Inspiration and politics in the fight against Trump


By Rida Vaquas (Rida is Secretary of Oxford University Labour Club, a member of the Young Labour NC and an editor for The Clarion)

It is always a sign of a good protest when you find it nearly impossible to find your friends and find yourself shoulder to shoulder with people you don’t know at all. It means that something is happening, there is a movement emerging beyond the wearied protesters who have been doing this for years.

In these contexts it makes little sense to sneer at the newly engaged – “Where were you during the record deportations under Obama?” or something similar. There is no one on earth, even the most active activist, who was born with an awareness of all the horrors that take place in this society, let alone a sensation of feeling impelled to do something about it. Even the people who pride themselves on their political experience, and their political knowledge, and their record of fighting injustice, had their first demonstration sometime, the first time they thought: “I need to confront this world as it is, and try to change it”.

The greatest danger facing society is not that people get angry at the wrong time, or are not angry about every injustice that has taken place (yet), but that they never get angry at all, as millions of people don’t. If over 2,500 people can come out in Oxford on a rainy and cold Monday evening, that is something to take heart in. Oppressors partly work by engendering a sense of powerlessness amongst people who comprehend injustice: when the horror is so overwhelming, what can we possibly do against it? The fact that thousands of people resisted that sensation of powerless and demonstrated that they believed they could do something is to be celebrated, it signifies taking social responsibility on a large scale, it signifies what we need the most: an understanding that all our existences are dependent on each other’s solidarity. Facing up to totality of the world, in all its horror and beauty, is a social and collective action.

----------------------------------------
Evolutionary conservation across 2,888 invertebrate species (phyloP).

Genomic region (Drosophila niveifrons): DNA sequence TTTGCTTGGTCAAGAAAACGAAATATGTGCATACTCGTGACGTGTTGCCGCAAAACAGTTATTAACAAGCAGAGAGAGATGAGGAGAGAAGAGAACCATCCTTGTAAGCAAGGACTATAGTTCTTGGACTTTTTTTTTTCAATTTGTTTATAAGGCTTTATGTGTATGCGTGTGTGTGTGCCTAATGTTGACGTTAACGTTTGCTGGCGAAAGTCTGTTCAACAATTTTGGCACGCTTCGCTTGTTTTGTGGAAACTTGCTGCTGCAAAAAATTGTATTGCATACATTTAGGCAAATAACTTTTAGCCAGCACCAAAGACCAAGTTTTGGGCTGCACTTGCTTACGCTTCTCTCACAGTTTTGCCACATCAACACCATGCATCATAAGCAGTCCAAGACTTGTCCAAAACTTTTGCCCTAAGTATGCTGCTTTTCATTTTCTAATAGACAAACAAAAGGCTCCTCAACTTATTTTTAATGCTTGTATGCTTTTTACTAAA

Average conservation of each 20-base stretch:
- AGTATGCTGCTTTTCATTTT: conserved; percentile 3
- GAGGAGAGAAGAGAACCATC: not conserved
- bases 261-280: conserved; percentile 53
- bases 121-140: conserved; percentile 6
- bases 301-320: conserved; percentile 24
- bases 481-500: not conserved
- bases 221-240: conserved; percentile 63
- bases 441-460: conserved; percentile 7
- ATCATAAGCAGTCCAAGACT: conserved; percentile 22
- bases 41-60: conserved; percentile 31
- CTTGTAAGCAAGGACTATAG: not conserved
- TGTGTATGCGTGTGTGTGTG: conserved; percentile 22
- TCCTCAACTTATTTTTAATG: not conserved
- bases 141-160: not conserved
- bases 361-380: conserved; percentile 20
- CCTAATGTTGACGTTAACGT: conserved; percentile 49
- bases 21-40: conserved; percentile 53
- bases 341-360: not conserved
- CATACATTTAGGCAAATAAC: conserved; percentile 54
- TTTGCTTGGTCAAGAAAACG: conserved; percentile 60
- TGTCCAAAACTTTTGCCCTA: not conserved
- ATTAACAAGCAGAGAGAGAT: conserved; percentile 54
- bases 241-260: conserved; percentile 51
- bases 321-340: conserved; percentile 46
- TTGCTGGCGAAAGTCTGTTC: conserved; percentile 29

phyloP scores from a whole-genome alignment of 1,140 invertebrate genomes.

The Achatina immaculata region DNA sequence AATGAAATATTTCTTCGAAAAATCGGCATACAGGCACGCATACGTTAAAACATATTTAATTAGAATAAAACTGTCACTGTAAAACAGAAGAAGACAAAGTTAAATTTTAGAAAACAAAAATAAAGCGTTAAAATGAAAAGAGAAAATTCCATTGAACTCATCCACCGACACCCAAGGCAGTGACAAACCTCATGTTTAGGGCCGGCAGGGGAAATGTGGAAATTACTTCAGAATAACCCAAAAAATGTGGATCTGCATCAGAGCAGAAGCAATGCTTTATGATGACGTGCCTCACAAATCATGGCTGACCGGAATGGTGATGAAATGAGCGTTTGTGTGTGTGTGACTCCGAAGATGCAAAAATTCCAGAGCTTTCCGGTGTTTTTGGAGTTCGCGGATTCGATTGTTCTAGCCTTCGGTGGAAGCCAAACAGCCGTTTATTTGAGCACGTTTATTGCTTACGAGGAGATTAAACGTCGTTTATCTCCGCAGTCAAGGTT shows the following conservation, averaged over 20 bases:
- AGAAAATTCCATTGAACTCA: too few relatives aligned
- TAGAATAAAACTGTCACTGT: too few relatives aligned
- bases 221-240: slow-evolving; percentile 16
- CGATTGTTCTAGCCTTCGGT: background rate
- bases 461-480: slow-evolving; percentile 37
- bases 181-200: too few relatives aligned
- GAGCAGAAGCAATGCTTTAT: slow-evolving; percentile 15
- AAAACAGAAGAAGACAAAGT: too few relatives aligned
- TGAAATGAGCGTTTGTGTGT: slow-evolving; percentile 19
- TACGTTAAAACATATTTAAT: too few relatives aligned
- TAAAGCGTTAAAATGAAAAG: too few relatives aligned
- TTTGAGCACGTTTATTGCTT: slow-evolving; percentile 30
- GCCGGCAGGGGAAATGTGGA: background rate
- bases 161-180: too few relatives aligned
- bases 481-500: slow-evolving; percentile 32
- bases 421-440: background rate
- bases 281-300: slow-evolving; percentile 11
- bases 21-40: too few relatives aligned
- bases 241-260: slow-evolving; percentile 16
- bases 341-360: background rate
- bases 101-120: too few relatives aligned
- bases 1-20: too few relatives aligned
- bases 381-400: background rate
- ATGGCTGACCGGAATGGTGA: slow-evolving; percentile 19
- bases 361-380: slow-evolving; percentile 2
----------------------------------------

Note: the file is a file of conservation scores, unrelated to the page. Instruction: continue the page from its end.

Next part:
However, that doesn’t mean a mass movement is automatic. Political activity over the next few years has to be constant, but moreover, it has to pose a challenge to power. That means strategically we must aim to disrupt the day-to-day functioning of the state, so long as the state enables the oppression of our brothers and sisters. That necessarily means asserting the power of a class movement: the working class movement. Because the working class is the social force that has the capacity to attack capital as a revolutionary agent – without the ability to disrupt, to throw a spanner in the works, all our visions are merely a “counsel of despair”. The politics of class is necessary to sustain a mass movement, and make it an effective instrument for social change – as the strike by the New York taxi drivers upon the implementation of the executive order demonstrates.

There is a long struggle ahead of us, but we should take heart in the fact that so many thousands are standing by our side across the world.

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